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anonymous

  • 5 years ago

1/(6t+1)^1/2 dt evaluated from 0 to 4

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  1. anonymous
    • 5 years ago
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    The integral of that you mean?

  2. anonymous
    • 5 years ago
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    Yes, sorry I wasn't clear

  3. anonymous
    • 5 years ago
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    Definite Integral

  4. myininaya
    • 5 years ago
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    let u=6t+1

  5. anonymous
    • 5 years ago
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    Use a u substation as myininaya has just suggested ;p

  6. anonymous
    • 5 years ago
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    substitution I mean.

  7. anonymous
    • 5 years ago
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    I have to use the Fundamental Theorem of Calculus

  8. myininaya
    • 5 years ago
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    we will

  9. anonymous
    • 5 years ago
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    Ok

  10. myininaya
    • 5 years ago
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    there is no other way unless you used riemann sums but lets not mention him anymore

  11. anonymous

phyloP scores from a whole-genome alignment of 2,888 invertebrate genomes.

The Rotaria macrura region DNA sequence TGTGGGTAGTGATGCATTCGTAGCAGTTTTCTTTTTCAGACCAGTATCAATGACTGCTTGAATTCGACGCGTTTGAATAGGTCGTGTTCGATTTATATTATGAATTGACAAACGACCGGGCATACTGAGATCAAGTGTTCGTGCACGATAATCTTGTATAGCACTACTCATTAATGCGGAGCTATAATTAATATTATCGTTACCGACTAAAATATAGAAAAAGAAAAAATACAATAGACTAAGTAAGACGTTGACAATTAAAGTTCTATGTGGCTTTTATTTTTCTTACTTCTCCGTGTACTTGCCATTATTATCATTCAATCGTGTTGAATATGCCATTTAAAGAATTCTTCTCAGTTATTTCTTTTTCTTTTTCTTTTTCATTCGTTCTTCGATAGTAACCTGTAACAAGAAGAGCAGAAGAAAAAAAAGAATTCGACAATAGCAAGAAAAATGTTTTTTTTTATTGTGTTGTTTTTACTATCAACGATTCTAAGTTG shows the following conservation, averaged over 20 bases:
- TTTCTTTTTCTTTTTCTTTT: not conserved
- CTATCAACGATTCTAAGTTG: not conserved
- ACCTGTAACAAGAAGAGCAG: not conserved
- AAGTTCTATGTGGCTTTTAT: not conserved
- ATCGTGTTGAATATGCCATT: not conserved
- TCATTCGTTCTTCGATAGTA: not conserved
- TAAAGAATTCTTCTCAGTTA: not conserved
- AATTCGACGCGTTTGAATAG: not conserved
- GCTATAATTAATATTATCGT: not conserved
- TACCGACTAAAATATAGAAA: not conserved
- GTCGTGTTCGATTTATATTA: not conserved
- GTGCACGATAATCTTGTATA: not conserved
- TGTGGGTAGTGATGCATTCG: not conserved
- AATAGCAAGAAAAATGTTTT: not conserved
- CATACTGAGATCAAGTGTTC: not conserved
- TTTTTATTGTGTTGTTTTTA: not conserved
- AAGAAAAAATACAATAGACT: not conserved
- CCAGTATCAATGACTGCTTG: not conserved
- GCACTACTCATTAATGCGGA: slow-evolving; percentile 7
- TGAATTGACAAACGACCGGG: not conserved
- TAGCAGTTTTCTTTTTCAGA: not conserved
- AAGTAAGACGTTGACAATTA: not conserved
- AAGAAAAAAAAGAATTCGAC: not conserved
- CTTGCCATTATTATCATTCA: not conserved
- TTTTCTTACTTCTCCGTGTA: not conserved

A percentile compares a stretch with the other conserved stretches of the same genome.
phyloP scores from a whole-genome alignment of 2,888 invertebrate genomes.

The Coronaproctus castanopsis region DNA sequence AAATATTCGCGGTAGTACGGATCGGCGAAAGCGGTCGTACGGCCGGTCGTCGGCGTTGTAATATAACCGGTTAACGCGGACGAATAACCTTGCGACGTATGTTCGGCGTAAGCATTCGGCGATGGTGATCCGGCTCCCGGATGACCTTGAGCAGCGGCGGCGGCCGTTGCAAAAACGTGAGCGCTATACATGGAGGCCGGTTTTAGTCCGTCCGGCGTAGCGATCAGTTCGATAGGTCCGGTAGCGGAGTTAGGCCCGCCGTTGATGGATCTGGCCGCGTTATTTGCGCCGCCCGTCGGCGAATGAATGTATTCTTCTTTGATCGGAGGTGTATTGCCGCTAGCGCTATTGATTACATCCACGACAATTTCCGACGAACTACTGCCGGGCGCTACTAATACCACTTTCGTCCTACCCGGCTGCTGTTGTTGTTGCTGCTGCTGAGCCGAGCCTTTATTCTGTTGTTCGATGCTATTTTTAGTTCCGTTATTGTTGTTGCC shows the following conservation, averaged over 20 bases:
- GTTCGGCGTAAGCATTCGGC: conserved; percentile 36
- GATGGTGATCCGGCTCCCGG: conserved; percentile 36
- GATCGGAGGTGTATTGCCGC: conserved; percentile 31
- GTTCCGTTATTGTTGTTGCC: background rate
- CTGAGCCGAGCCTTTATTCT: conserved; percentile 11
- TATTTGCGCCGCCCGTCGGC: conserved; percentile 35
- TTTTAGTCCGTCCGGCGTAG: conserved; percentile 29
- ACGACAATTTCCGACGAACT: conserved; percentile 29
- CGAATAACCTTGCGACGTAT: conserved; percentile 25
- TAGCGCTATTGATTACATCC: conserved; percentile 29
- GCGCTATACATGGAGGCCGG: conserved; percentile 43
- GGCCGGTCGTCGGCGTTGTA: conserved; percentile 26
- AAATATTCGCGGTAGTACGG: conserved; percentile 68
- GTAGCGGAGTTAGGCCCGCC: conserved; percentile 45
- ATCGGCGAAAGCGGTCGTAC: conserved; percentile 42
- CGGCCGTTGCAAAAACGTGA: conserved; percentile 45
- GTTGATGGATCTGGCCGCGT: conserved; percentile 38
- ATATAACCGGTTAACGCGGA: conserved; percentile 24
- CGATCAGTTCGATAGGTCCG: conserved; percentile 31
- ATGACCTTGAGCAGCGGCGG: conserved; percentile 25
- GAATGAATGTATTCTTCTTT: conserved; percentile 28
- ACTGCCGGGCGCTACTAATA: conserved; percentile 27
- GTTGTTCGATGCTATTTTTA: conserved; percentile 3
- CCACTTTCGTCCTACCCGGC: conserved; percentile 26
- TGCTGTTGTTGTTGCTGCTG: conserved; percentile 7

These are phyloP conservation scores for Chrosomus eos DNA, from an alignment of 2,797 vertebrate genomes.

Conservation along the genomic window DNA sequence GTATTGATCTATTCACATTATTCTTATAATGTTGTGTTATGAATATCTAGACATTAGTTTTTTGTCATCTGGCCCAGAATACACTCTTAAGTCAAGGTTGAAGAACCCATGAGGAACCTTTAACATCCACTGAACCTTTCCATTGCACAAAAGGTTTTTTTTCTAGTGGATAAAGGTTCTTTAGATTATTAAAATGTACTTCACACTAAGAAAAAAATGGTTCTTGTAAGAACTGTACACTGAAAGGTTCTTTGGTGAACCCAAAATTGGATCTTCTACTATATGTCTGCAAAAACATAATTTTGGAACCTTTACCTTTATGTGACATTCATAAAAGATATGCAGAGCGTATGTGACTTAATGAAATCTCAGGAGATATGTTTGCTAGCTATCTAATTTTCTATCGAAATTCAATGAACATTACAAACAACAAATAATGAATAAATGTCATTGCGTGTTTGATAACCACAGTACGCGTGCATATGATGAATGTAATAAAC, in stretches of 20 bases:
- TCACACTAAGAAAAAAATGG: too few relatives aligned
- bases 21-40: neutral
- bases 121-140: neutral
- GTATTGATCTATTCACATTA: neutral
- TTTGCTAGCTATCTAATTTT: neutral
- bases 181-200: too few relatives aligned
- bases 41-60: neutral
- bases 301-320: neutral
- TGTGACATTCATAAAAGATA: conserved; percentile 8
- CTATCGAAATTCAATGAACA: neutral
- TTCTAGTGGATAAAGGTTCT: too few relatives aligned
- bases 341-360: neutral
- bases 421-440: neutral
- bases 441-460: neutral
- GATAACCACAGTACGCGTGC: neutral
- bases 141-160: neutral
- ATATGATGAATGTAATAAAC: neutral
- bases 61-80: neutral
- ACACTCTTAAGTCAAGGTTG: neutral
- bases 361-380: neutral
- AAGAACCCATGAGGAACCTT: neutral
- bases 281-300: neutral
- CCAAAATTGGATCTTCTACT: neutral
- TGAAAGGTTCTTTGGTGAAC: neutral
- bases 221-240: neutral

• 5 years ago
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    haha

  12. myininaya
    • 5 years ago
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    using riemann sums can also be very difficult to evaluate the limit

  13. myininaya
    • 5 years ago
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    or maybe impossible

  14. anonymous
    • 5 years ago
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    Well I'm teaching myself Integrals so I'm not quite that far yet.

  15. anonymous
    • 5 years ago
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    I'm just having trouble finding where to start with these functions.

  16. myininaya
    • 5 years ago
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    do you know substation?

  17. anonymous
    • 5 years ago
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    substitution ;p

  18. myininaya
    • 5 years ago
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    stupid thingy i hit whatever popped up because i hate spelling substitution

  19. anonymous
    • 5 years ago
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    You have to learn u substitutions to do these they allow you to undo the chain rule.

  20. anonymous
    • 5 years ago
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    Ok, So after the substitution, What's my next step?

  21. myininaya
    • 5 years ago
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    if u=6t+1 then du/dt=.....

  22. anonymous
    • 5 years ago
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    6

  23. myininaya
    • 5 years ago
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    right do du=....

  24. anonymous
    • 5 years ago
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    6 dt?

  25. myininaya
    • 5 years ago
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    right

  26. anonymous
    • 5 years ago
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    Then I hit both sides with integrals, correct?

  27. anonymous
    • 5 years ago
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    No. Then you substitute 6t +1 as u, and your dt as 1/6 du.

  28. anonymous
    • 5 years ago
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    And take the integral with respect to u (though you also have to change your limits)

  29. anonymous
    • 5 years ago
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    Oh, ok, that's where I get lost.

  30. myininaya
    • 5 years ago